How Far You Can Push Employees Without Resorting to ‘the Amazon Way’

The internet is full of stories about Amazon’s work environment. You have, of course,The New York Times claiming it’s the worst place ever. Then you have Jeff Bezos coming out and saying, “The article doesn’t describe the Amazon I know or the caring Amazonians I work with every day.”

Employees (and former employees) have come out on both sides. The truth is probably somewhere in the middle. Some people thrive in the environment. Others wilt. Many startups would love to grow the way Amazon has. The question is, just how hard can you push your employees?

If the worst of the worst stories about Amazon are true, that’s not the way to do it. When you need ambulances parked outside, you’re doing it wrong. Constant pressure, competition, and stress are unsustainable in the long run. Amazon’s turnover rates are super-high, and this is undoubtedly why. You need success in the long run. You can’t afford a high turnover rate–turnover is expensive. Here’s how to push your employees to the limit in a sustainable manner.

To keep reading, click here: How Far You Can Push Employees Without Resorting to ‘the Amazon Way’

Related Posts

4 thoughts on “How Far You Can Push Employees Without Resorting to ‘the Amazon Way’

  1. + a zillion.

    I’m torn over Amazon; on the one hand, I don’t really want to support a company that treats its workers like disposable crap (and don’t get me started on the whole author thing). On the other hand, I like the services they offer and as a customer, I’ve had very few problems with them.

    Grrrr…if only corporations would listen to you, Suzanne!

    1. Do you have the same reservations about going to doctors? They go through far worse times in their training.

      What about contributing to their 401k? You know that people that control those investments work 90 hour weeks, right?

      I am not interested in working in that type of environment and I think it’s not a good one, but i have no problem if someone else wants to do it.

      1. The thing that really disturbs about the stuff in the NYT is that it just lends support to the much worse stuff about how lower level workers (ie warehouse staff) are treated. These folks really don’t have too many choices in most cases. The folks who worked in the warehouse that was hitting 100deg and had an ambulance stationed at the door didn’t stay there because they liked the environment. They stayed because it paid more than welfare by a few pennies.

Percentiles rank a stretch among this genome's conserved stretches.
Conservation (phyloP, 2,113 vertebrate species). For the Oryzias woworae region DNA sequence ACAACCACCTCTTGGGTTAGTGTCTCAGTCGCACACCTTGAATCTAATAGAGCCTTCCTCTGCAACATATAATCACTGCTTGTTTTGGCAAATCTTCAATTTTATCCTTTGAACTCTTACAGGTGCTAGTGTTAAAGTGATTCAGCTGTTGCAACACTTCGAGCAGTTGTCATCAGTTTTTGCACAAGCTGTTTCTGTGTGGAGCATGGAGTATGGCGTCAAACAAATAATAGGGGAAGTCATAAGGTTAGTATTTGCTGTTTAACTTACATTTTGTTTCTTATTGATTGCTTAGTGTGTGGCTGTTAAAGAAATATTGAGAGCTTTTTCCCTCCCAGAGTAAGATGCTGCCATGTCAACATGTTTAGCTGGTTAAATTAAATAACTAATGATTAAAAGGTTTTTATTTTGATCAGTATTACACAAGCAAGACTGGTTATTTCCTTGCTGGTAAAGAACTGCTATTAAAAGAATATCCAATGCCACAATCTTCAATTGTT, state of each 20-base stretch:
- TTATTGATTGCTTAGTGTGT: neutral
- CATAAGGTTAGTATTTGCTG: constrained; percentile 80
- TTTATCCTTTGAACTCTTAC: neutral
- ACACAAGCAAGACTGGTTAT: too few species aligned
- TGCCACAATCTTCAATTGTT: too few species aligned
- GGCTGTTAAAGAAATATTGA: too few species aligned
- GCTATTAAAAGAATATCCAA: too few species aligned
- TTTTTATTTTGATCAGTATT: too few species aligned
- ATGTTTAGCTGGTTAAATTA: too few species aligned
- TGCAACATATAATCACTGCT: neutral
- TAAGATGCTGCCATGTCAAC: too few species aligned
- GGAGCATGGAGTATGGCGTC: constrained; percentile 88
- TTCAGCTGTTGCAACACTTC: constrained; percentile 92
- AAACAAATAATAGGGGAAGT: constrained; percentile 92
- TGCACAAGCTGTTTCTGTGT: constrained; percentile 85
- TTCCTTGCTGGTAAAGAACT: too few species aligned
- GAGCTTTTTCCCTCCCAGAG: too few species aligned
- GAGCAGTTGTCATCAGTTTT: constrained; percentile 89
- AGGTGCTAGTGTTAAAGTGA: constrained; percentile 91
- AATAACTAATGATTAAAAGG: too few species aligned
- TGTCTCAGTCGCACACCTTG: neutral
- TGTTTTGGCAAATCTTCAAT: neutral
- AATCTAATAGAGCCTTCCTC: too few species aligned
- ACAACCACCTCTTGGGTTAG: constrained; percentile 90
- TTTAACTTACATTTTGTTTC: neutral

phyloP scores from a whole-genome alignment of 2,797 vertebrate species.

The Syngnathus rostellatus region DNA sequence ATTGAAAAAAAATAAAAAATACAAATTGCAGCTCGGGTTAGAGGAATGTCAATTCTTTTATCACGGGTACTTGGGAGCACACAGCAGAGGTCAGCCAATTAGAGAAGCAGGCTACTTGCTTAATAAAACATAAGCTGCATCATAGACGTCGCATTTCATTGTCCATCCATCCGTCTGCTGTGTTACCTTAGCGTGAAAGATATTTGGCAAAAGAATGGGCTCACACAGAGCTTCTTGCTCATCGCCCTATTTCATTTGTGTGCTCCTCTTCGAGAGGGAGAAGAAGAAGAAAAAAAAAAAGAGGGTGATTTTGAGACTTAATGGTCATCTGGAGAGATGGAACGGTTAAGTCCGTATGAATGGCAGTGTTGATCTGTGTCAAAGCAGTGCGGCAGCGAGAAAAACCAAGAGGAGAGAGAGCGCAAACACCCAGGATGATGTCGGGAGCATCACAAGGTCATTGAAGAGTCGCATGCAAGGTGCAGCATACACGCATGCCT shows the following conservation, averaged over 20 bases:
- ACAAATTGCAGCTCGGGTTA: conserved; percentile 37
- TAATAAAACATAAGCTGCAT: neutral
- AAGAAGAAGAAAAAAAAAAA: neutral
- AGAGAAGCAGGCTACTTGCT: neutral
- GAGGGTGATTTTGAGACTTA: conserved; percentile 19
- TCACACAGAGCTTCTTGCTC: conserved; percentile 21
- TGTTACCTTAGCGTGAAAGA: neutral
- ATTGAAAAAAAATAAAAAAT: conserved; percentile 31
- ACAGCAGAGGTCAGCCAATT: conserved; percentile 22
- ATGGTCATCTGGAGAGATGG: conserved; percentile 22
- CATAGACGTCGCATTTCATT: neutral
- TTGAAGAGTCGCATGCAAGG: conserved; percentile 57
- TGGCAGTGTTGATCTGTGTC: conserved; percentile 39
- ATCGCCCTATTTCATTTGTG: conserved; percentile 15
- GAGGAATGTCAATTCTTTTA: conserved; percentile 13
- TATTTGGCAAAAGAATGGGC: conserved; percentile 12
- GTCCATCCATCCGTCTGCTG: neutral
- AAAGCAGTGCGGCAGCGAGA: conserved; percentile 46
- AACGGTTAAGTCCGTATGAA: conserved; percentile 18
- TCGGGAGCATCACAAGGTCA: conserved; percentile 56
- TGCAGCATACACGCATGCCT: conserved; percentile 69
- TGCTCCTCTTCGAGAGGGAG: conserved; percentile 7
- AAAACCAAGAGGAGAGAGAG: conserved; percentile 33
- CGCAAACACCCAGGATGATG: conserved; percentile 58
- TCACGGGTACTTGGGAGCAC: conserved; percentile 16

The guys who are running the funds that 401k money tends to go into are making A LOT more – and are working in far better environments. No fund manager is being getting written up for taking too long to go to the bathroom, or not using the one nearest his station. Nor are these people working in 100deg temperature without even a a water bottle.

      2. What the article was trying to highlight was the working conditions so people would know if they wanted to work there. Doctors and finance workers work long hours and it is pretty common knowledge that the days are long and the pressure can be intense. It is not quite so obvious that Silicon Valley, in particular Amazon, is the same way. Google has its employees work long hours but insists on mutual respect between employees; which is apparently very lacking at Amazon. Also like Observer said, if they are treating their white-collar this way then the warehouse guys probably have it a lot worse.

Comments are closed.

Are you looking for a new HR job? Or are you trying to hire a new HR person? Either way, hop on over to Evil HR Jobs, and you'll find what you're looking for.